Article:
AUV Cuttlefish

Dual-arm intervention AUV Cuttlefish

Technical Details

Size: Ø 2.8m x 2.0m x 0.8m
Weight: 1200kg
Speed: 4 kn
Actuation/ Engine:
Thruster: 8 x Ring thruster, Wittenstein Cyber Motor GmbH, thrust 500N, diving depth 6000m
Whole System Diving Depth:
Initial 300m, depending on the configuration
6 DOF freely selectable orientation and travel attitude
two deep sea capable arms (pressure compensated):
4-DOF docking arm with ball head gripper
• Extended length 1,710mm
• Integrated WLAN antenna
• Tensile load: max. 1kN
6-DOF working arm
• Length extended without gripper: 1.680mm
• Payload: 7kg
Battery / Capacity:
2x LiFePo 5 KWh 50V
Evologics S2CR 18/34
Rowe Technology SeaPilot 1200kHz
iXblue Phins C3 (fiber optic)
Pressure sensor::
Absolute sensor Keller PAA-33X 10bar
Obstacle avoidance:
Tritech Micron DST CHIRP Sonar
3 x Basler ACE 2040-25GC (1x front, 2x bottom stereo)
2 x Bowtech LED-K-Series headlights
Onboard computers:
Intel i7-8700 @ Kontron mITX-CFL-S (Navigation, AI, Evaluation), Supermicro X10SDV mITX (Storage, Backup), 3x Odroid XU4 (lowlevel behavior)

Organisational Details

Sponsor: Federal Ministry of Education and Research
Grant number: Funded by BMBF, grant no. O1lS17029A
Application Field: Underwater Robotics
Related Projects: CleanSeas
New robotic manipulation techniques and AI algorithms for the precise handling of objects in the sea using the example of ammunition dumps / UXO (01.2023- 12.2025)
Information Technology for Maritime Applications (08.2018- 11.2021)

System description

CAD bottom view of the AUV Cuttlefish, (Image: Jens Hilljegerdes, DFKI)
AUV Cuttlefish in the DFKI RIC underwater test basin (Photo: Thomas Frank, DFKI)
AUV Cuttlefish in the DFKI RIC underwater test basin (Photo: Thomas Frank, DFKI)
AUV Cuttlefish in the DFKI RIC underwater test basin (Photo: Thomas Frank, DFKI)
The Cuttlefish autonomous underwater vehicle (AUV) is designed as an intervention AUV that can be freely positioned in the water column. Due to the thruster arrangement and by being able to change the center of gravity and buoyancy during a dive, it is able to take arbitrary orientations during the manipulation of objects underwater with its two deep-sea manipulators attached to the ventral side and keep them stable. Initial application scenarios include contact inspection of foundation structures on wind turbines, hydrogen pipelines and other underwater equipment such as valves or pumps in offshore fields.

In addition to fully autonomous operation, it is possible to operate the vehicle in a hybrid mode using an optical fiber, where the power supply is integrated into the system but the vehicle can be remotely controlled or monitored for critical operations on underwater structures. For this purpose, the vehicle has a variety of optical and acoustic sensors for environmental awareness in addition to the manipulators.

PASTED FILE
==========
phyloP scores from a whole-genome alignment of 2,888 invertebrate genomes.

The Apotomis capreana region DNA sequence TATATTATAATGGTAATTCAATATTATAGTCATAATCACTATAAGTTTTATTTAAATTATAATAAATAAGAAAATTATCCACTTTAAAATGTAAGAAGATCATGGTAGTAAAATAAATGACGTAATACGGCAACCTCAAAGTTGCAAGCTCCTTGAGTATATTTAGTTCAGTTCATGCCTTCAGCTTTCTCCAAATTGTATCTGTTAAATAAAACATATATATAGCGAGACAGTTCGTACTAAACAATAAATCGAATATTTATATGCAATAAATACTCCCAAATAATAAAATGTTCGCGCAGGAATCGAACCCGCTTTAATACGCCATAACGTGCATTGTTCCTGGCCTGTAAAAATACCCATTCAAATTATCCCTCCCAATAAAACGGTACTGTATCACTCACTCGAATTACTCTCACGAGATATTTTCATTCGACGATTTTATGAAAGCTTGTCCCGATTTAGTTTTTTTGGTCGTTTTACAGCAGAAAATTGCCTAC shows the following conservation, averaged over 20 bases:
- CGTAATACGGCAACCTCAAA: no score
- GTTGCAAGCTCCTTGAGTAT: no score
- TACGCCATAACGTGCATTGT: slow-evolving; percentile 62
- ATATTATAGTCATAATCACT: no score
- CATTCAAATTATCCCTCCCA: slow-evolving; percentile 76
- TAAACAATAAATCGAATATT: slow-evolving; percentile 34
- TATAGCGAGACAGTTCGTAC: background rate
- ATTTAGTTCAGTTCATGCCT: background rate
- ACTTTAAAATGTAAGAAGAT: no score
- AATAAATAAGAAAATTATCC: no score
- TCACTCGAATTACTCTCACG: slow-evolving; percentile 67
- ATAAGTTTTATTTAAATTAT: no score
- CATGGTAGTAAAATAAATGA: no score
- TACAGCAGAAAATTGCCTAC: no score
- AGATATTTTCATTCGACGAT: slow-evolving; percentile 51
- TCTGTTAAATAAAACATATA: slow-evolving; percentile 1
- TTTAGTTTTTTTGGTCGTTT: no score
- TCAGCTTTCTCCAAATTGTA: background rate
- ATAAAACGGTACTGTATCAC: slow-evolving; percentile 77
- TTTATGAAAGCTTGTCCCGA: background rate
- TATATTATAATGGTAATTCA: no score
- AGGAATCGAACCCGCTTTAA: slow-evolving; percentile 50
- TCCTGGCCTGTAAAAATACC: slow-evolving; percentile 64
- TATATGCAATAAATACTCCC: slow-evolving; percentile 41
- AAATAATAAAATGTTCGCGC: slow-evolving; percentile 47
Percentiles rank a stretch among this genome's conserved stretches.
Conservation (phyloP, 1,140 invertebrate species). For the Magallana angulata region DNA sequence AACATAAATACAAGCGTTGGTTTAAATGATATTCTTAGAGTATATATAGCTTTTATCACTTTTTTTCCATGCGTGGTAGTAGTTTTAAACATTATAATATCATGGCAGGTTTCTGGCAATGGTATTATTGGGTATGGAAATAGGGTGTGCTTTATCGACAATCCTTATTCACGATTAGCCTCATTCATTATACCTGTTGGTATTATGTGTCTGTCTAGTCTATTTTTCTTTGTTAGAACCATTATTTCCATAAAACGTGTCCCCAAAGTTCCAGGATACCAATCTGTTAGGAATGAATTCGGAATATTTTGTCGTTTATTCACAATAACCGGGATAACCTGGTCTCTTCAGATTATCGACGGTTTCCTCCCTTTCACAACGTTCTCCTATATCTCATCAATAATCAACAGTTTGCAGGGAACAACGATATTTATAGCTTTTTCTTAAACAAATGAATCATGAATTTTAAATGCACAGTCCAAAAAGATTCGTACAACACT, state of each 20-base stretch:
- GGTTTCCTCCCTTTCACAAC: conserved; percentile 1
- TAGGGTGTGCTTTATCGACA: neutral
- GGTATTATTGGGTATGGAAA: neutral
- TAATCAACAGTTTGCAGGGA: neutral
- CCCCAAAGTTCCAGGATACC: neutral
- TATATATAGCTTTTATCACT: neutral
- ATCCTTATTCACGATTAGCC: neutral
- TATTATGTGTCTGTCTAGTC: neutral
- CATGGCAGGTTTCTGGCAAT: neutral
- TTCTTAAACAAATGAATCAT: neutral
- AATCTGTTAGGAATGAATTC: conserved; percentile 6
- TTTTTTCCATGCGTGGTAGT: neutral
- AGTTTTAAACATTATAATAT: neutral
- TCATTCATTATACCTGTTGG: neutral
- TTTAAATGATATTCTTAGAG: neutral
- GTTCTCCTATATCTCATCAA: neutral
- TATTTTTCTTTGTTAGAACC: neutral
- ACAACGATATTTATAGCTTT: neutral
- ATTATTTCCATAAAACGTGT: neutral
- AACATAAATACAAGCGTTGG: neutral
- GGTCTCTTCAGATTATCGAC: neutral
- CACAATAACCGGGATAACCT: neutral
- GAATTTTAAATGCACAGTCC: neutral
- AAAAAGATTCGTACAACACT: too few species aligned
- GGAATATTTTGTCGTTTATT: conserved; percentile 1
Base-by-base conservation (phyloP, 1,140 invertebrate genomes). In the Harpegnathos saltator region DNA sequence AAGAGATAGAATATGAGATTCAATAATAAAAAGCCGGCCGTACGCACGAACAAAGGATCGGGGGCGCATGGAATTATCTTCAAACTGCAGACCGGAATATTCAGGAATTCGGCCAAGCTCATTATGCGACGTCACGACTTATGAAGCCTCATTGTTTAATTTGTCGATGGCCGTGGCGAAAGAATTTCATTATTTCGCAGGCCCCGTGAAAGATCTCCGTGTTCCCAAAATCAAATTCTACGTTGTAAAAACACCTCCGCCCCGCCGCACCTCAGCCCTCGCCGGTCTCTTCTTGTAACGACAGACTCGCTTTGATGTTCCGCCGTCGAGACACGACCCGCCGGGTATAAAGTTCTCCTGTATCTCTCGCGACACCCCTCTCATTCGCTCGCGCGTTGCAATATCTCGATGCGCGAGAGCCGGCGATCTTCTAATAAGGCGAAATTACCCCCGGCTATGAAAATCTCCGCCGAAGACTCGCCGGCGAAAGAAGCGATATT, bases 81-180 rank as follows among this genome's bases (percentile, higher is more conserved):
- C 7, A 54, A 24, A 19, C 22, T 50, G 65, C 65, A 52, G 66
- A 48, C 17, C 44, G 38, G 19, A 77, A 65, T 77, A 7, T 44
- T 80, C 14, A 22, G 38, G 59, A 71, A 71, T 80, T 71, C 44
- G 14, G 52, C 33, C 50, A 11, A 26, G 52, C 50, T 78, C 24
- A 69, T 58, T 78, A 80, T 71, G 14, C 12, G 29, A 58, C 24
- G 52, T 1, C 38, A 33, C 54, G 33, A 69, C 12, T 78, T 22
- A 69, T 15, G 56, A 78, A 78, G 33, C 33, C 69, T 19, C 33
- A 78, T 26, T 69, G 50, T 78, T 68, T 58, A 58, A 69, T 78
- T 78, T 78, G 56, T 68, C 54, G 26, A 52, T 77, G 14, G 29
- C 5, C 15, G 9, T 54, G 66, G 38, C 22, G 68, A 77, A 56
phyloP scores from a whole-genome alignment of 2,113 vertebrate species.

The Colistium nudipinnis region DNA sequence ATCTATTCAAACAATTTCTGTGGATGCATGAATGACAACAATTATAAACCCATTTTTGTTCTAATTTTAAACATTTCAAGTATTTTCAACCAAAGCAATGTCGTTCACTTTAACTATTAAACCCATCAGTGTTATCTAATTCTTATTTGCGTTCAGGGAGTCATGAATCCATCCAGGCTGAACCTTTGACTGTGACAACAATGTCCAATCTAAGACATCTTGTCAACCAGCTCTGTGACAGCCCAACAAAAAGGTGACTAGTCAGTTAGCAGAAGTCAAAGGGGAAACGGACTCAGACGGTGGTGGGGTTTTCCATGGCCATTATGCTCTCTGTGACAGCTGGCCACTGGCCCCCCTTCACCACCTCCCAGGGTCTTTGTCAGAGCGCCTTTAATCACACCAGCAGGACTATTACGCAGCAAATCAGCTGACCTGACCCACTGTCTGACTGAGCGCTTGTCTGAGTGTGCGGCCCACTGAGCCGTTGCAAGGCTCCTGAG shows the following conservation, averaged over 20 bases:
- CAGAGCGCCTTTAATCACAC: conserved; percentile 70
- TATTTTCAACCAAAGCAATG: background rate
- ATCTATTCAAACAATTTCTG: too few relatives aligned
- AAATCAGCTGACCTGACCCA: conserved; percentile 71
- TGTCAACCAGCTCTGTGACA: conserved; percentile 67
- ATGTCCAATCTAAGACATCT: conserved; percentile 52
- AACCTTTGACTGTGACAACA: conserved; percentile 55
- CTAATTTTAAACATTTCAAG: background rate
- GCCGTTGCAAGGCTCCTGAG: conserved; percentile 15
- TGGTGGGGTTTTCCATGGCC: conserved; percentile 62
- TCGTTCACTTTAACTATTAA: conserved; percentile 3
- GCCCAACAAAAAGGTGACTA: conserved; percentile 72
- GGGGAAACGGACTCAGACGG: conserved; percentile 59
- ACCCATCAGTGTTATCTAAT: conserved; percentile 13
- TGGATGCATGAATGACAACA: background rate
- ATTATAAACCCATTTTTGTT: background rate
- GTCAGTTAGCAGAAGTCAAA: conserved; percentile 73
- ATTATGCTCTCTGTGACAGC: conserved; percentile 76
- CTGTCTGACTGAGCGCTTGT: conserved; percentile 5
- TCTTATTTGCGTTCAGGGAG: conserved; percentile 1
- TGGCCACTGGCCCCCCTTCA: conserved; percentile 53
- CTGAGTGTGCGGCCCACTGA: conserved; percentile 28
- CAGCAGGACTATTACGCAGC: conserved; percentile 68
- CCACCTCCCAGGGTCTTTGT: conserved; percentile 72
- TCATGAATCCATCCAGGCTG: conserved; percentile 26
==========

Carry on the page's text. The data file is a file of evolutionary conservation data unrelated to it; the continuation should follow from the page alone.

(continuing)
CIAM: Exploring the Challenges of Docking Procedures with a Remotely Operated AUV

Autonomous underwater vehicles (AUVs) are already being used to inspect structures in deep waters. However, the systems are still accompanied by large supply ships, launched at sea, and retrieved – a risky and, at the same time, costly undertaking. Together with partners from industry and research, DFKI is developing intelligent AUVs in the joint project CIAM (“Cooperative Development of a Comprehensive Integrated Autonomous Underwater Monitoring Solution”). These systems are capable of covering large distances and monitoring deep-sea installations at different locations without the use of additional ships. The energy supply (and prospectively also the capture of broken-down underwater vehicles as well as the exchange of information) is to be ensured by actuated charging stations, which can be sent out as needed and dock autonomously to the systems. The video shows experiments in the large saltwater basin of the DFKI's Maritime Exploration Hall in Bremen. Until the actual hardware is available, the AUV Cuttlefish, which is technically similarly equipped, serves as a placeholder for the charging station and the tube as a placeholder for the target vehicle. The docking procedure, which is still manual here, is a highly complex operation even in calm waters. To check afterwards how exactly this process has worked, the positions of the Cuttlefish and the tube can be tracked live with the aid of a Qualisys motion tracking system. For this purpose, several reflective spheres are attached to the surfaces of the systems, which can be tracked by a total of twelve cameras with UV emitters.

Mare-IT: Powerful IT infrastructure for underwater maintenance with ground-breaking dual-arm AUV

The project Mare-IT focuses on enhancing the information flow between underwater robotic systems, subsea assets, and land-based control stations to integrate inspection data in business information systems. The targeted scenario is realized with the recently developed autonomous underwater vehicle (AUV) Cuttlefish, which is equipped with two robotic arms to interact with subsea structures.

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last updated 07.11.2023
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